Paris Lights: Everyone Wants a Sarkozy
In recent years my visits to the United States were a breath of fresh air. Free at last! I loved that high octane American energy. Free enterprise, good business, high-tech low prices, and darling waiters who walk up to the table, smile sincerely, and say I'm Jennifer, I'm your waitress today, enjoy your meal. Sassy sweet talk with black folks, bright think tanks, brilliant friends and colleagues with their fingers on every burning question and their sons and daughters fighting for us in Iraq, and everyone asking me when I'm pulling up stakes and coming back home. Back in Paris after each long rich stay in the U.S. I would sputter and complain about everything...except the food, which I would enjoy immensely while trying to deny its hands down superiority.
This time it was hard to tear myself away from la France nouvelle, la France sous Sarkozy. Like going on a trip when you'd just redone the kitchen...or the bougainvillea is blooming in the window boxes. Paris was alive with such long-delayed hope. Even if disappointment is just around the corner the experience was edifying. The meaning of leadership sings out from every inch of the land. This is the secret of community; individuals are supple and distinct, they can rise and fall to great heights and depths, change in an instant, fly off to incredible adventures or walk around the same block for a lifetime, but collectivities can't be dynamic without leadership. They aren't self-propelled.
France has been going downhill slowly for decades; the last seven years were the worst. The society was in a freeze frame for all that is positive, on fast forward for the negative, and boiling with obsessive hatred of Israel, Jews, and America. An entrenched president and successive PMs aggravated the domestic situation with a counterproductive foreign policy. France crowed about peace on the international stage while people became more and more aggressive in day to day reality.
Now the streets are dancing with Sarkozy energy. Liberation! A snooty article in Le Monde used the adjective "white" to describe the election night crowd at Place de la Concorde. No PC for honkies. When Chirac beat Le Pen with more than 80% of the vote in 2002, the victory celebrations were multicolor and so were the flags-- Algerian, Moroccan, Palestinian, and a smattering of Hizbullah yellows.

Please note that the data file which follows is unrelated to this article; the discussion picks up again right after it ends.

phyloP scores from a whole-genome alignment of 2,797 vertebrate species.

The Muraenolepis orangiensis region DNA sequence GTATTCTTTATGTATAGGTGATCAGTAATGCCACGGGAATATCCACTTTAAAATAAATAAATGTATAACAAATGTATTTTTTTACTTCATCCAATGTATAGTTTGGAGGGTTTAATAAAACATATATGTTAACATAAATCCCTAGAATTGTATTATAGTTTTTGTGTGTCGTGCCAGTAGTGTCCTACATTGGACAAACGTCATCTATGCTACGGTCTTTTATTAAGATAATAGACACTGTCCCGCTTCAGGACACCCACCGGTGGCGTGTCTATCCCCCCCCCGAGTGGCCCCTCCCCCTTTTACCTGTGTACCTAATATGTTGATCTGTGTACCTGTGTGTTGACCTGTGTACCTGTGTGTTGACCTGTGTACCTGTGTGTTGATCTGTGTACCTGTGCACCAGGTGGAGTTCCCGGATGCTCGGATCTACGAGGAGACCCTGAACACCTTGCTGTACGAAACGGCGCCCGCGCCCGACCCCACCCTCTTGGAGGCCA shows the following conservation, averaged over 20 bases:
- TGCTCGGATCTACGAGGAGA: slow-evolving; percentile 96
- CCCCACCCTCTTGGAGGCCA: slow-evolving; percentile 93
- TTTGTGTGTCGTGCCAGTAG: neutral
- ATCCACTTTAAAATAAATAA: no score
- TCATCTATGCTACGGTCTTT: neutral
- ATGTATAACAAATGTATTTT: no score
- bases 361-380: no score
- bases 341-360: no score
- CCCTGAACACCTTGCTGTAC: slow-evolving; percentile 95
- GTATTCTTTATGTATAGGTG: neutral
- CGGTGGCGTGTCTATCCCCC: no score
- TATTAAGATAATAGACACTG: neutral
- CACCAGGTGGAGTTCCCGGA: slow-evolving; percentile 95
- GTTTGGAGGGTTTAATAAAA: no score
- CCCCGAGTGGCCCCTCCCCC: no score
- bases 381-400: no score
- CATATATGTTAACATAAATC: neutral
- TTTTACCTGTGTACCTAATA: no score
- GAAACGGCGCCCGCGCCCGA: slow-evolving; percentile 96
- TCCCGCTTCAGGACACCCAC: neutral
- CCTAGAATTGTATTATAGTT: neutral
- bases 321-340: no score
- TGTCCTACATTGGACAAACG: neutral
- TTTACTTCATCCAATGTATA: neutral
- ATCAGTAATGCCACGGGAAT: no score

The anti-Sarkos believe they have a divine right to overthrow the duly elected government but they have another think coming. The usual smashing, torching, blocking, and attacking met with a new kind of resistance. Hundreds were arrested, a few are already in jail. Students voted to shut down the Tolbiac branch of the Universit√© de Paris. The rector closed the university and said she wouldn't reopen until students rescinded the blockade. Left wing media started whipping up allegations of police brutality; on the other hand law keepers are not getting their heads bashed with rocks. That's a net improvement.
The Socialists keep claiming they've got their act together...and then semi-privately air their differences. It's like the Fatah-Hamas truces. S√©gol√®ne Royal is trying to smile her way to the helm of the mid-June legislative campaign, Fran√ßois Hollande is determined to run the show because he's still party chief, and every member of the old guard wants to take over because Hollande and Royal have separately and jointly led them to disaster. Gossip about the Hollande-Royal sentimental rift is going public. A well-informed source tells me that Royal's paramour is a 25 year-old Socialist party activist. A juicy bit of gossip but it can't overshadow the excitement of watching President Sarkozy go into action.
France has moved from object of contempt to role model for the Western world.
Everyone wants a Sarkozy.
"Sarkozy's victory: a new relationship with Europe?" Helle Dale, Washington Times, May 9, 2007
"Europe's best hope: A new day in France," Paul Belien, idem.
"Sarko, the American," by Terrence Jeffrey
"Interesting Times: Where's our Sarkozy?" Saul Singer, Jerusalem Post, May 10, 2007
"A French Rudy," Fred Siegel, New York Post, May 12, 2007